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Destination Sol
Akien Jun 22 @ 9:55am
Open-source
Hi there,

I couldn't help but notice that your download links are on Sourceforge, and that the source code of your game is public. If your game is indeed open source, that's a big +1 from my side as a FLOSS games advocate :-)

Searching quickly through the SVN repository, I couldn't find a LICENSE or README file that would clarify under which license Destination Sol is. Could you clarify that?

If your game is indeed open-source, I would advise you to advertise it better on the Sourceforge page and on your Greenlight entry, that's an important added value for many users :-)
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milosh  [developer] Jun 22 @ 12:00pm 
Hey Akien, thanks for advice!

Ugh, I don't know under which licence it is. :D I'm not very experienced in all that licencing...

Guess I'll have to make some decision some day. :( Do you know, is there any reason to licence the code ASAP?
Akien Jun 22 @ 1:07pm 
Hi Milosh,

I think it's okay if you don't define the license right now. As long as there is no license, one has to assume that you retain full copyright upon your source code. So for now it would be proprietary, and people are authorised to read your code - but not modify it or redistribute it (or the compiled version of the game). You can always decide later on a more permissive license if you want.

If you want some advice on free software licensing, you could ask about it on the FreeGameDev forum (forum.freegamedev.net). There are plenty of experienced free software developers there that can give you valuable advice, and point you to the best suited licenses once you explain what would be your wishes.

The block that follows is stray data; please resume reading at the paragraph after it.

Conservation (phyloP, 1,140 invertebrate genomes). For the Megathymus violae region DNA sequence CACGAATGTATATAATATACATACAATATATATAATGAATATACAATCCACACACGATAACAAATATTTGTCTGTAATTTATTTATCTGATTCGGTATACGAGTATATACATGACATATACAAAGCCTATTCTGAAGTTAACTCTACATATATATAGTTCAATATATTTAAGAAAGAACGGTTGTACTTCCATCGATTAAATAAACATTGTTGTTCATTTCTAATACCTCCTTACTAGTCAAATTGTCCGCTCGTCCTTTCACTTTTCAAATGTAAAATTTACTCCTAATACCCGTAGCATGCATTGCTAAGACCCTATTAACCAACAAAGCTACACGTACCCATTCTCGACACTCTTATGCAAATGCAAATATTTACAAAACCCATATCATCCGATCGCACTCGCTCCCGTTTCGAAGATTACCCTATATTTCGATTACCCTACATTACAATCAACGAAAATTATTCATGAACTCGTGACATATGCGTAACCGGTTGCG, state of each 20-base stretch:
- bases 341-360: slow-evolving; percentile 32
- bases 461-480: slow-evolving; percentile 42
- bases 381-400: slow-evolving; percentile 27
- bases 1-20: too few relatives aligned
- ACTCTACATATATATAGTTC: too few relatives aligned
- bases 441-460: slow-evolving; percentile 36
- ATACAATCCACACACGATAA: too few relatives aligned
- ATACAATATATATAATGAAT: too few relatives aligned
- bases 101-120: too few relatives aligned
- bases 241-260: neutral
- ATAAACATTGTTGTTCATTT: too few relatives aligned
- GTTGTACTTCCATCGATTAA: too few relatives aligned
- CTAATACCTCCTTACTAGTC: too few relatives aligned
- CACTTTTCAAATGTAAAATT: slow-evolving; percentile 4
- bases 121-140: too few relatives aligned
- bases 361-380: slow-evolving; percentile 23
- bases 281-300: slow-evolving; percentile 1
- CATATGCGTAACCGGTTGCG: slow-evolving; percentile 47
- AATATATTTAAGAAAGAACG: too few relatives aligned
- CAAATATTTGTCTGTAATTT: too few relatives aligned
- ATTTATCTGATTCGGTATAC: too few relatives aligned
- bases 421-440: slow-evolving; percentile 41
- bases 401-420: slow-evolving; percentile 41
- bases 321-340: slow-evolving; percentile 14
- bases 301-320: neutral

I just found this nice website too if you want some simple explanations about the most common open source licenses: http://choosealicense.com/
Testosterone Jun 22 @ 2:15pm 
Норм
milosh  [developer] Jun 22 @ 2:15pm 
Thanks for the detailed answer, Akien! I guess I'll set it to the public domain after I get more familiar with all the nuances!
c704710 [#LinuxOnly] Jul 2 @ 12:29am 
Noooooo!, people can perpetrate abuse with it if it is public domain and their is little recourse to stop them. For example, they could sell it to people with key components missing and/or include malware. Your art could become the next Monkey Jump 2. Plus PD has been known in the past to be problematic if not implicitly, properly, and precisely legally declared. A Creative Commons License is much better for mankind (and you) than PD. It will do everything you intend with a PD license but not allow most abuses the PD will. Better than that even, for source code, is GPL. GPL is simpler, stronger, and more reliable than PD and more appropriate to source code. If some troll out there tries to use your code to abuse people with, you can fire off an email to fsf.org and they'll handle it.

Please seriously consider using CC for content (or PD, if you must), and GPL for code. I'll volunteer to do the GPL grunt work (all 95 seconds of it) for you, and for no charge, if you want.

Also, the US government has several times in history, taken works out of the PD (probably illegal, but done nonetheless). Your work could be recopyrighted (not necessarily by you) and literally end up in a state where no one, not even you, could legally do anything with it. Or, a company, or lawyer, could get it and have complete control over it. Both GPL and CC are court tested and offer much more protection for your art than PD.
Akien Jul 2 @ 10:10am 
I agree that GPL would be a great choice of license, and if you also opt for Creative Commons for the content, then please avoid the "Non Commercial" clause like plague. CC By ("Attribution", i.e. credit the author) or CC By-SA ("Attribution" and "Share alike", so derivates must be under a similar license) would be best advices :-)
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